1755 </para></listitem>
1756 <listitem><para>
1757 Fixities may be declared for type constructors, or classes, just as for data constructors. However,
1758 one cannot distinguish between the two in a fixity declaration; a fixity declaration
1759 sets the fixity for a data constructor and the corresponding type constructor. For example:
1760 <screen>
1761 infixl 7 T, :*:
1762 </screen>
1763 sets the fixity for both type constructor <literal>T</literal> and data constructor <literal>T</literal>,
1764 and similarly for <literal>:*:</literal>.
1765 <literal>Int `a` Bool</literal>.
1766 </para></listitem>
1767 <listitem><para>
1768 Function arrow is <literal>infixr</literal> with fixity 0. (This might change; I'm not sure what it should be.)
1769 </para></listitem>
1770
1771 </itemizedlist>
1772 </para>
1773 </sect2>
1774
1775 <sect2 id="type-synonyms">
1776 <title>Liberalised type synonyms</title>
1777
1778 <para>
1779 Type synonyms are like macros at the type level, but Haskell 98 imposes many rules
1780 on individual synonym declarations.
1781 With the <option>-XLiberalTypeSynonyms</option> extension,
1782 GHC does validity checking on types <emphasis>only after expanding type synonyms</emphasis>.
1783 That means that GHC can be very much more liberal about type synonyms than Haskell 98.
1784
1785 <itemizedlist>
1786 <listitem> <para>You can write a <literal>forall</literal> (including overloading)
1787 in a type synonym, thus:
1788 <programlisting>
1789 type Discard a = forall b. Show b => a -> b -> (a, String)
1790
1791 f :: Discard a
1792 f x y = (x, show y)
1793
1794 g :: Discard Int -> (Int,String) -- A rank-2 type
1795 g f = f 3 True
1796 </programlisting>
1797 </para>
1798 </listitem>
1799
1800 <listitem><para>
1801 If you also use <option>-XUnboxedTuples</option>,
1802 you can write an unboxed tuple in a type synonym:
1803 <programlisting>
1804 type Pr = (# Int, Int #)
1805
1806 h :: Int -> Pr
1807 h x = (# x, x #)
1808 </programlisting>
1809 </para></listitem>
1810
1811 <listitem><para>
1812 You can apply a type synonym to a forall type:
1813 <programlisting>
1814 type Foo a = a -> a -> Bool
1815
1816 f :: Foo (forall b. b->b)
1817 </programlisting>
1818 After expanding the synonym, <literal>f</literal> has the legal (in GHC) type:
1819 <programlisting>
1820 f :: (forall b. b->b) -> (forall b. b->b) -> Bool
1821 </programlisting>
1822 </para></listitem>
1823
1824 <listitem><para>
1825 You can apply a type synonym to a partially applied type synonym:
1826 <programlisting>
1827 type Generic i o = forall x. i x -> o x
1828 type Id x = x
1829
1830 foo :: Generic Id []
1831 </programlisting>
1832 After expanding the synonym, <literal>foo</literal> has the legal (in GHC) type:
1833 <programlisting>
1834 foo :: forall x. x -> [x]
1835 </programlisting>
1836 </para></listitem>
1837
1838 </itemizedlist>
1839 </para>
1840
1841 <para>
1842 GHC currently does kind checking before expanding synonyms (though even that
1843 could be changed.)
1844 </para>
1845 <para>
1846 After expanding type synonyms, GHC does validity checking on types, looking for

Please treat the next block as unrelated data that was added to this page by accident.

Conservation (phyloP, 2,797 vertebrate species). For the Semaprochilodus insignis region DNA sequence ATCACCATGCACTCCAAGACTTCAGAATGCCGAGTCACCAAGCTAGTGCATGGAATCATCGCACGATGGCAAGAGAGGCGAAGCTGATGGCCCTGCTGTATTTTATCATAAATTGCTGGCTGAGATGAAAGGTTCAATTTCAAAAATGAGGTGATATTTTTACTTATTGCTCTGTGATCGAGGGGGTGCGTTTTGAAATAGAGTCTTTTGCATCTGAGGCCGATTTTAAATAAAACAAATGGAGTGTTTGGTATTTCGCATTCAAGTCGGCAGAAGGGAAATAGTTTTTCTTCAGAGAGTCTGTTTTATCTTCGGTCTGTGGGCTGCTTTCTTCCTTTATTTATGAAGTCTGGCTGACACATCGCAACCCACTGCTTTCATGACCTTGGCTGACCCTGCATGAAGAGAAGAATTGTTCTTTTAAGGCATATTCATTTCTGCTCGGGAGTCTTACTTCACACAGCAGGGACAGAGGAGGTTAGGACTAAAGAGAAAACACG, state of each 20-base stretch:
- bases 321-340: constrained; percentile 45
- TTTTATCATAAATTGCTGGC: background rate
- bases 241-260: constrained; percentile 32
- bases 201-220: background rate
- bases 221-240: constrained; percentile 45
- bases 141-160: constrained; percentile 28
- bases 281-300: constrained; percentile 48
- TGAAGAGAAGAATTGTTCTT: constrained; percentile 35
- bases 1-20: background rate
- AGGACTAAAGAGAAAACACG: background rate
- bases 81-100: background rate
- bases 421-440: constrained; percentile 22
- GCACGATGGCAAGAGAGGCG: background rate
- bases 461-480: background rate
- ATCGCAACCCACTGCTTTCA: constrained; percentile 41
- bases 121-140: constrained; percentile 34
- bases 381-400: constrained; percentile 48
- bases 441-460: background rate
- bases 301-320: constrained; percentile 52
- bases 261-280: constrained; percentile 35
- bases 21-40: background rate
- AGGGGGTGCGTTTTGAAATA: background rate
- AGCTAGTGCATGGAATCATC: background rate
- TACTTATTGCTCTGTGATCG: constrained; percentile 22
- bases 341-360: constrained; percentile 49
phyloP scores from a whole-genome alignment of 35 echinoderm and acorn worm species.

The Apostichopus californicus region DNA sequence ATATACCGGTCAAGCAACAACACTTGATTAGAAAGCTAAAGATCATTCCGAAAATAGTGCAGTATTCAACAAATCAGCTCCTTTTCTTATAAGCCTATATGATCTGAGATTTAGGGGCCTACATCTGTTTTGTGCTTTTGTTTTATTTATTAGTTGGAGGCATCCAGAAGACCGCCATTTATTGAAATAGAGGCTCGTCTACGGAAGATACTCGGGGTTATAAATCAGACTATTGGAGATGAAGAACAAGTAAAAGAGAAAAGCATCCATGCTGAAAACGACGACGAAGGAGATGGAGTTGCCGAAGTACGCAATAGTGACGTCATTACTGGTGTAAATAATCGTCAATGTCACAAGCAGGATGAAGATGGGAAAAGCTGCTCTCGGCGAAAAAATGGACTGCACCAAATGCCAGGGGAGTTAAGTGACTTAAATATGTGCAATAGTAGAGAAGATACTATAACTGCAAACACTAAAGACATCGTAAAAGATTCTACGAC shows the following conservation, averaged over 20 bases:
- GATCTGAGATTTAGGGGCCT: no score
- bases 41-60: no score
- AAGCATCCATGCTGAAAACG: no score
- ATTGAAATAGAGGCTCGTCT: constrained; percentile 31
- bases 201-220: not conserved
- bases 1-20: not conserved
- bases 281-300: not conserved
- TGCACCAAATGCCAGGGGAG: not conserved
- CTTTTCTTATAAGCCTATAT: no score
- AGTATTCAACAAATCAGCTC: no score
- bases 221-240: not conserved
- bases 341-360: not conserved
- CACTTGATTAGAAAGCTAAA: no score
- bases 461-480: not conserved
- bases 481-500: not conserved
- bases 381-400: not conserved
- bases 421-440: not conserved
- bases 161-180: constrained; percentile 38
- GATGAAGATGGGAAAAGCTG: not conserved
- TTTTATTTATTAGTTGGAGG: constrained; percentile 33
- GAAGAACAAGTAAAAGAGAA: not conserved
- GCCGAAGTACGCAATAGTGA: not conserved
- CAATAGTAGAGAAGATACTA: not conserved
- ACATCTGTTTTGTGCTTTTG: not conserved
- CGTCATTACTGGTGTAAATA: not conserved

1847 the following mal-formedness which isn't detected simply by kind checking:
1848 <itemizedlist>
1849 <listitem><para>
1850 Type constructor applied to a type involving for-alls.
1851 </para></listitem>
1852 <listitem><para>
1853 Unboxed tuple on left of an arrow.
1854 </para></listitem>
1855 <listitem><para>
1856 Partially-applied type synonym.
1857 </para></listitem>
1858 </itemizedlist>
1859 So, for example,
1860 this will be rejected:
1861 <programlisting>
1862 type Pr = (# Int, Int #)
1863
1864 h :: Pr -> Int
1865 h x = ...
1866 </programlisting>
1867 because GHC does not allow unboxed tuples on the left of a function arrow.
1868 </para>
1869 </sect2>
1870
1871
1872 <sect2 id="existential-quantification">
1873 <title>Existentially quantified data constructors
1874 </title>
1875
1876 <para>
1877 The idea of using existential quantification in data type declarations
1878 was suggested by Perry, and implemented in Hope+ (Nigel Perry, <emphasis>The Implementation
1879 of Practical Functional Programming Languages</emphasis>, PhD Thesis, University of
1880 London, 1991). It was later formalised by Laufer and Odersky
1881 (<emphasis>Polymorphic type inference and abstract data types</emphasis>,
1882 TOPLAS, 16(5), pp1411-1430, 1994).
1883 It's been in Lennart
1884 Augustsson's <command>hbc</command> Haskell compiler for several years, and
1885 proved very useful. Here's the idea. Consider the declaration:
1886 </para>
1887
1888 <para>
1889
1890 <programlisting>
1891 data Foo = forall a. MkFoo a (a -> Bool)
1892 | Nil
1893 </programlisting>
1894
1895 </para>
1896
1897 <para>
1898 The data type <literal>Foo</literal> has two constructors with types:
1899 </para>
1900
1901 <para>
1902
1903 <programlisting>
1904 MkFoo :: forall a. a -> (a -> Bool) -> Foo
1905 Nil :: Foo
1906 </programlisting>
1907
1908 </para>
1909
1910 <para>
1911 Notice that the type variable <literal>a</literal> in the type of <function>MkFoo</function>
1912 does not appear in the data type itself, which is plain <literal>Foo</literal>.
1913 For example, the following expression is fine:
1914 </para>